Making the most of Adult Learning Opportunities

It doesn’t matter what you know,

it’s how you teach it. Herm Edwards

Nobody wants to sit through a seminar or class and leave thinking it was a waste of time. Good teachers want students to learn and hopefully enjoy the process. Following are some ideas to help make the most of adult learning opportunities:

Know what’s most important
  • Know the purpose, focus and goals
  • Don’t get sidetracked on unimportant matters
  • Know how you will measure success
 Work for true learning
  • Remember learning is more than covering material, notes, script and curriculum
  • Better one thing learned well than many things covered, but not learned
  • Don’t be a fool. Just because people are politely sitting and appear to be listening does not guarantee learning is happening
  • Be careful with handouts. If you give too much upfront people will read ahead and be finished way before you have completed your efforts
 Start from strength, not apologies or excuses
  • Connect, greet, make eye contact and learn names with all possible
  • Know your opening words cold
  • Avoid saying “I have a lot to cover so we need to hurry.” (communicates this is going to be a fire hose of information as opposed to a learning process)
  • Also, avoid saying you are sorry for being late or unprepared (don’t let these happen, be proactive)
  • And, remember to have a clear, concise ending (exit strategy) ready
 Know your audience
  • Ensure that the setting and information are accessible as needed
  • Be aware of what is unique about the setting and audience
  • Avoid minefields, issues or words that may alienate the audience
  • Don’t tell them what they already know
  • Make sure they have needed backstory to understand what you are offering
  • Respect adults by not reading word for word what you have handed out or are showing in a visual (most readers will get quickly ahead of you possibly resulting in losing connection, attention, focus and respect)
 Know yourself
  • Maximize your strengths and minimize weaknesses to balance your effectiveness
  • Discover and grow your voice and style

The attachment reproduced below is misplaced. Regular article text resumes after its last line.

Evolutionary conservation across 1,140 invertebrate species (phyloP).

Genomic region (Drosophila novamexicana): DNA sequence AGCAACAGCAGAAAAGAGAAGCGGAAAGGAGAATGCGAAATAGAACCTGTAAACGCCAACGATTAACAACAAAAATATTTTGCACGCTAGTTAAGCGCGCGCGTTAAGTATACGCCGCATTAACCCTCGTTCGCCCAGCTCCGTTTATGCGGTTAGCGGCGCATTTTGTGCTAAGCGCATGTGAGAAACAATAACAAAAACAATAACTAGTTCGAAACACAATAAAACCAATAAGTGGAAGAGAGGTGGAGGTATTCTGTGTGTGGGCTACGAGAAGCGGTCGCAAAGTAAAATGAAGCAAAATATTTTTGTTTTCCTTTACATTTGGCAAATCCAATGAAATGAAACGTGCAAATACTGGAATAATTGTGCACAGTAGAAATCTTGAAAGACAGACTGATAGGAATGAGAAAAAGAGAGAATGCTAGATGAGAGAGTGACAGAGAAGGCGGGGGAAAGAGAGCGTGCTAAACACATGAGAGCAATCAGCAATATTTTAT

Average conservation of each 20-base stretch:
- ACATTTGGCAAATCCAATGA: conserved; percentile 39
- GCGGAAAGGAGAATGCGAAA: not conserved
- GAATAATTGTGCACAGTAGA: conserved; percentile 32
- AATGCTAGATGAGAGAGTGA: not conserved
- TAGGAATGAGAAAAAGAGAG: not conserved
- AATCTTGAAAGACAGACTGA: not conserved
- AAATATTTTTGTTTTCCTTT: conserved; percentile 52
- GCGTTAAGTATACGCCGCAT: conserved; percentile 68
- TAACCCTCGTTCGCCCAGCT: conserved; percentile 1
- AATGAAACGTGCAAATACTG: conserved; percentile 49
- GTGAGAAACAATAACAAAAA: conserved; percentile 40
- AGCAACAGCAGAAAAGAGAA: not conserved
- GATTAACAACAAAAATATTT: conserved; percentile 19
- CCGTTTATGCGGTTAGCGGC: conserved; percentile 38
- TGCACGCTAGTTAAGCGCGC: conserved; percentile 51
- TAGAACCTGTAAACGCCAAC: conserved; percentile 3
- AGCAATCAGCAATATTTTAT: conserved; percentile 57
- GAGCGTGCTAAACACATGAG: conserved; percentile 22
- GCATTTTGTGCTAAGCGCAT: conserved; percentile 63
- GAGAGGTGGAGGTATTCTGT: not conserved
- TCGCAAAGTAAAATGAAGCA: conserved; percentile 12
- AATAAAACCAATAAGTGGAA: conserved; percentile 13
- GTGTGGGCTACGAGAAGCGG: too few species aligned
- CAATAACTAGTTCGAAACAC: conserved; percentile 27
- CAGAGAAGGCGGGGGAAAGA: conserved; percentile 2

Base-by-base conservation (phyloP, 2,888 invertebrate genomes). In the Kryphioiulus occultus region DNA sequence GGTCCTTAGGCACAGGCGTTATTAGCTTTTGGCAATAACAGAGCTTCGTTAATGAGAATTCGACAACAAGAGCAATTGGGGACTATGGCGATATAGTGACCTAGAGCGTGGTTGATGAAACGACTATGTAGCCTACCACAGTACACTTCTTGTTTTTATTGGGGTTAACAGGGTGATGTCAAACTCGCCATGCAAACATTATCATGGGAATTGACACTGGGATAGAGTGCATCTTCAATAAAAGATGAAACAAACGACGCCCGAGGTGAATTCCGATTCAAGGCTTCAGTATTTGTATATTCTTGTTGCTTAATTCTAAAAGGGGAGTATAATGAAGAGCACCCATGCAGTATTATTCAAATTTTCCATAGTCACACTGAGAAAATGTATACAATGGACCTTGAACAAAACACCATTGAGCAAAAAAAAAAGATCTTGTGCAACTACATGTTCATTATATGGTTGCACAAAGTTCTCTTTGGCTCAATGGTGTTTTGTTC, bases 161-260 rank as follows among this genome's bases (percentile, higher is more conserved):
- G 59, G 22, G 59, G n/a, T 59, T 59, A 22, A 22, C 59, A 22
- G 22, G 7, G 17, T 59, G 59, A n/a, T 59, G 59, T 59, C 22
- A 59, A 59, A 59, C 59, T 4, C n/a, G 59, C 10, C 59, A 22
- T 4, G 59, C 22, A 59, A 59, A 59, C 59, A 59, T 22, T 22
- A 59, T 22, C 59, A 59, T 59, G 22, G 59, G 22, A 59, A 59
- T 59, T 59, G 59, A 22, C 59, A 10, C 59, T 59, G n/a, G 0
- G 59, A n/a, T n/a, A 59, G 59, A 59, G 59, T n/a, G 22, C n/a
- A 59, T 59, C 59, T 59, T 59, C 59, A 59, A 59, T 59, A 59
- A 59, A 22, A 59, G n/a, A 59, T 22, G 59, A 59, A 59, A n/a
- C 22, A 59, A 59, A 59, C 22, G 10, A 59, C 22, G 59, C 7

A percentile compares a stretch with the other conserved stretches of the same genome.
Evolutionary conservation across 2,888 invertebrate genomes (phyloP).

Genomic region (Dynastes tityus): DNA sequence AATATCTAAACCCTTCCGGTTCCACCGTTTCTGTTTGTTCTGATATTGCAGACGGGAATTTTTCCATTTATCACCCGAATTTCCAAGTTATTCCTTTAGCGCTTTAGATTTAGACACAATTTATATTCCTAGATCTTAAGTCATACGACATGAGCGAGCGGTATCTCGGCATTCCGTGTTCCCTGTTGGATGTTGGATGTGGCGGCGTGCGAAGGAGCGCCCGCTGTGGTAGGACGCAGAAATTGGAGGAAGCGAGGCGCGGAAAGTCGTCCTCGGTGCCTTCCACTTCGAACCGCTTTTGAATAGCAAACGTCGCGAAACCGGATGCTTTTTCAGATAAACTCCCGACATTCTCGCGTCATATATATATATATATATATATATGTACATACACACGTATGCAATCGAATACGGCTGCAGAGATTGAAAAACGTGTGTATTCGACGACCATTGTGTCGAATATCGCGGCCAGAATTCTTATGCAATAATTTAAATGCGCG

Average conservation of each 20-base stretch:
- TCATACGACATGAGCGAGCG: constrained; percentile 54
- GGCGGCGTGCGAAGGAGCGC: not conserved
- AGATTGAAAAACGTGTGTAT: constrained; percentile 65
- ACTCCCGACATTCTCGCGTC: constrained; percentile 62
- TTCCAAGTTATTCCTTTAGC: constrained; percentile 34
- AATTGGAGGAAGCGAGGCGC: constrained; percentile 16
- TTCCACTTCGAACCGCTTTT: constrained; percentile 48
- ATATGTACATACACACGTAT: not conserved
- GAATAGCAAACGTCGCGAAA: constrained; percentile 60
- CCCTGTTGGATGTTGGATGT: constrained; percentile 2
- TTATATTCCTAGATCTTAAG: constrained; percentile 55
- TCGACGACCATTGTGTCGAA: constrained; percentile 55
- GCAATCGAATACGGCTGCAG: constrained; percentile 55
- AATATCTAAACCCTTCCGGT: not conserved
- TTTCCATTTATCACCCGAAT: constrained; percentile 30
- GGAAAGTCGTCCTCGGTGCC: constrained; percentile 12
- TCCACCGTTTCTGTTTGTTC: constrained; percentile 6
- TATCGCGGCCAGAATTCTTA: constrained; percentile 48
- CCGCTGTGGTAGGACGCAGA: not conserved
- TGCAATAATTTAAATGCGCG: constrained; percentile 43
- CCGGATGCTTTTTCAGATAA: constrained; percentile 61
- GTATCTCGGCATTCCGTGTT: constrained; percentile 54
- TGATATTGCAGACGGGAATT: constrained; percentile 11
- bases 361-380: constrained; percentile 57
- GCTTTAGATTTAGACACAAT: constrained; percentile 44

Preparation is the real work
  • When well prepared the presentation flows
  • Give learners time to reflect, participate and respond
  • Give breaks (at least every 40 minutes), respect physical needs, sitting too long diminishes learning
  • Be a hero, give the gift of time by finishing a few minutes before scheduled end. No one has ever complained about getting out early, many have been worn down to the place that learning stops before the teacher does…
 Adult learning is a process
  • You are building on their past experiences and understandings
  • All learning is self-learning, teachers can present and encourage, actual understanding and experiencing is the work of the learner
  • Adult learning is collaborative
  • There are numerous ways to communicate, learn about learning styles and mix it up
 Environment matters
  • Temp, light and décor can improve or detract from learning
  • Ensure visuals are visible and sounds are audible
 Be careful with PowerPoint 
  • Do not allow PP to become the center of your presentation. It is a tool to (subtlety) help
  • Don’t leave slides “on” after impact has been made, move to next or a blank
 Humor is a great support
  • Use it to build bridges, incorporate surprise, transition topics
  • Avoid inside jokes (this can easily ostracise those new to the group)
 Be flexible
  • Be ready to adjust and change to meet greater goals
 Get feedback
  • And learn from it